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Motor City

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About Motor City

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    MCM Ohana

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  • Scale I Build

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    Jim Skelly

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  1. The best hope for seeing old models such as the AMT 1958 kits again is to take original, unbuilt kits and 3D scan the parts. Round 2 has a lot of kits in their archive, but I don't know how far back it goes. The Nova and '64 Cutlass are a good start to partially restoring or creating missing tooling for kits. 3D printers may eventually be commonplace in our homes, and maybe we can then buy 3D files to print our own parts directly from the model manufacturer.
  2. Has the Fruehauf Sunoco tanker trailer ever been reissued? My Dad bought it for some reason and never built it. Even the box art looks neat. These truck kits saved AMT for a while.
  3. thanks, Mark; I looked at some photos and see what you are saying about the trim piece only applying to the '63 coupe; my brother and I would point to or comment on any Corvette we saw since they weren't a common sight around the Detroit area until the '68 model came out
  4. I'd be embarrassed to be seen next to or in an El Camino as awful looking as that one! I guess that's Monogram's version (El Macho) of the Macho T/A! 😵 It's another great review, Adam. As an original owner of this generation EC, I bought it as a second vehicle for occasional hauling, but mostly as a good looking and handling toy, at a substantially lower cost than a Grand National, Monte Carlo SS, 442 or Corvette.
  5. I bought the kit decades ago and recall the Nomad's passenger front fender had some issue on top. Hopefully it has been corrected, but if not, it's something I guess could be fixed with bondo.
  6. or you could buy the MPC '82 El Camino kit, but it's not an easy kit to find
  7. Blame it on the custom Chevy van kit with the quad rectangular headlights. Apparently most of us found the headlight history lesson more interesting than the releases! 🙂
  8. that's true: Note the Cutlass has the optional wheels used on the '65 Dynamic 88 kit. Both the '64 Wildcat and '64 Cutlass were GM concept cars.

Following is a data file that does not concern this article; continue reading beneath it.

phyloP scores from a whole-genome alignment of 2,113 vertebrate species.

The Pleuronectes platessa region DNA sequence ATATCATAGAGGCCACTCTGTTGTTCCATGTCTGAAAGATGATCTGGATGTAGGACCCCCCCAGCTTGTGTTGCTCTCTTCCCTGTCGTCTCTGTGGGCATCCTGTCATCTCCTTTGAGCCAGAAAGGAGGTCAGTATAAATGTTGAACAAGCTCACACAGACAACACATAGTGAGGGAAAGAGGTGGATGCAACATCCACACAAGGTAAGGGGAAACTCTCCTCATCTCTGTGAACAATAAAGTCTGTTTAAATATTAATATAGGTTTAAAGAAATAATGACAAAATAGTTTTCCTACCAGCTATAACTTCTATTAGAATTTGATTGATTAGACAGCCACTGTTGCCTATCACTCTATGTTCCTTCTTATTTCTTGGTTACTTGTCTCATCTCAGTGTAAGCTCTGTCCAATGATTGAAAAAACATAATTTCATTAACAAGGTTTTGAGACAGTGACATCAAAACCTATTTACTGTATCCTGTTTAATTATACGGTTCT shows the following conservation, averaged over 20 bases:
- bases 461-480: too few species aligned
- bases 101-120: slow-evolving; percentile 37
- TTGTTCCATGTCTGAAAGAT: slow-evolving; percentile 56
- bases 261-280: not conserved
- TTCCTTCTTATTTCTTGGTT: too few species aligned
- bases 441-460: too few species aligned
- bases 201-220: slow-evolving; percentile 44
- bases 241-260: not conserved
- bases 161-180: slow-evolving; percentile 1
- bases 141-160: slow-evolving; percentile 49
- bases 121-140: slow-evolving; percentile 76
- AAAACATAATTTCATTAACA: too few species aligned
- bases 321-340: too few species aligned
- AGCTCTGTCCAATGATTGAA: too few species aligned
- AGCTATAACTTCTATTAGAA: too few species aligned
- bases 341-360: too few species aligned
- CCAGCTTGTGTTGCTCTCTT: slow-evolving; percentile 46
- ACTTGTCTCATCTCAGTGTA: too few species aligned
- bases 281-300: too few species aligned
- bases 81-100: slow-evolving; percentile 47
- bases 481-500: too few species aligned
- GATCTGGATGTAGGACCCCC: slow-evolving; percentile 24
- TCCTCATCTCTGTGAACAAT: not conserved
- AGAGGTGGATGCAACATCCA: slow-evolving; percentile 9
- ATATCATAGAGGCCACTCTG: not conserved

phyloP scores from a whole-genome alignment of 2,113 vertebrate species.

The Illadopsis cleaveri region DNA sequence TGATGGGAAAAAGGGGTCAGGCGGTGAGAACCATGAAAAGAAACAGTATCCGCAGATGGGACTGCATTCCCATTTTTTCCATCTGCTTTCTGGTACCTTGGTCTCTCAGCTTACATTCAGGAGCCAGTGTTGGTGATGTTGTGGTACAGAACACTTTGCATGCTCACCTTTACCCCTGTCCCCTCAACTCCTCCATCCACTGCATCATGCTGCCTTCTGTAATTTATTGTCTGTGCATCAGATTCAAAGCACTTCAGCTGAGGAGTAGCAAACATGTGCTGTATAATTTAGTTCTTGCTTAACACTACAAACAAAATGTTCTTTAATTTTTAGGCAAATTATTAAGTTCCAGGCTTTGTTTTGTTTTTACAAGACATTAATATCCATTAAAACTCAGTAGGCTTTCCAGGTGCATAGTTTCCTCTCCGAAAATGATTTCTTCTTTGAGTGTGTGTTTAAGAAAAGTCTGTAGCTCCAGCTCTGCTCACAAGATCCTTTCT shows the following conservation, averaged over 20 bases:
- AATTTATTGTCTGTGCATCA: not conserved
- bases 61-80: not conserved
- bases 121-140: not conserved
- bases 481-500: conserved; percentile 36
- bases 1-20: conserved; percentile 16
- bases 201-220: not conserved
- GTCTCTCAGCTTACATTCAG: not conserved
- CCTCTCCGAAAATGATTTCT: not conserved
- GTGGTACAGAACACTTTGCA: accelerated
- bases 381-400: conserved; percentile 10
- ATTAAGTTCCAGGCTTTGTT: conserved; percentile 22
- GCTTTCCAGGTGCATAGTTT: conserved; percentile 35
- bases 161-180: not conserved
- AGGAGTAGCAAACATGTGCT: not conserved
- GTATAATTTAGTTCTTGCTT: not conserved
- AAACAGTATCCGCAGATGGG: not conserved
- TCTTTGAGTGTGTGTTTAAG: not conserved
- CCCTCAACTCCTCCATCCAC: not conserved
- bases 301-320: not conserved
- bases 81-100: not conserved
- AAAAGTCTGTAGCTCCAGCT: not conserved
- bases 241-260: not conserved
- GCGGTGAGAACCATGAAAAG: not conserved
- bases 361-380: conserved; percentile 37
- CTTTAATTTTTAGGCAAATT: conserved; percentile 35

9. Here in the U.S., it was a big deal to get lighting laws changed, just as it was to go from 2 headlights to 4 in the 1957-1958 time period. My comment should have mentioned that it pertained to the U.S., but everyone seemed to know that was what I was referring to. So it looks like the early 1970s rectangular lights started in Europe. I wonder when it started in Japan? I also forgot about the '75 Monza 2+2, Sunbird, Firenza and Skyhawk, which were new and had rectangular headlights.
  10. The 1974 calendar year (1975 model year) was the first use of rectangular headlights. They were standard on the full-size Cadillacs and Eldorado, Electra and Riviera, 98, Grand Ville and Bonneville. They were eventually used on the 1980 Chevy and GMC trucks, but were only single units at that time.
  11. Danno, No, they actually all look quite presentable and yes, they are acetate. The ''54 and '55 convertibles are quite straight. The '54 has a slight distortion where the front fenders warped upward slightly. The '56 Roadmaster has a slightly "dented" roof, and is the worst of the bunch (except for my '60 Invicta hardtop). The '57 is another convertible and is quite straight. My '58 hardtop has a slight buckle in the cowl area, while other '58s tend to buckle between the rear window and trunk lid. What AMT made prior to the '58 were: '54 Skylark, Roadmaster 4-door '55 Century convertible, Roadmaster 4-door '56 Century convertible, Roadmaster 4-door hardtop '57 Roadmaster convertible, 2-door hardtop
  12. AMT did make a '54-57 Buick promos. It's too bad most (or all) of their tooling from the 1950s was probably recycled decades ago.
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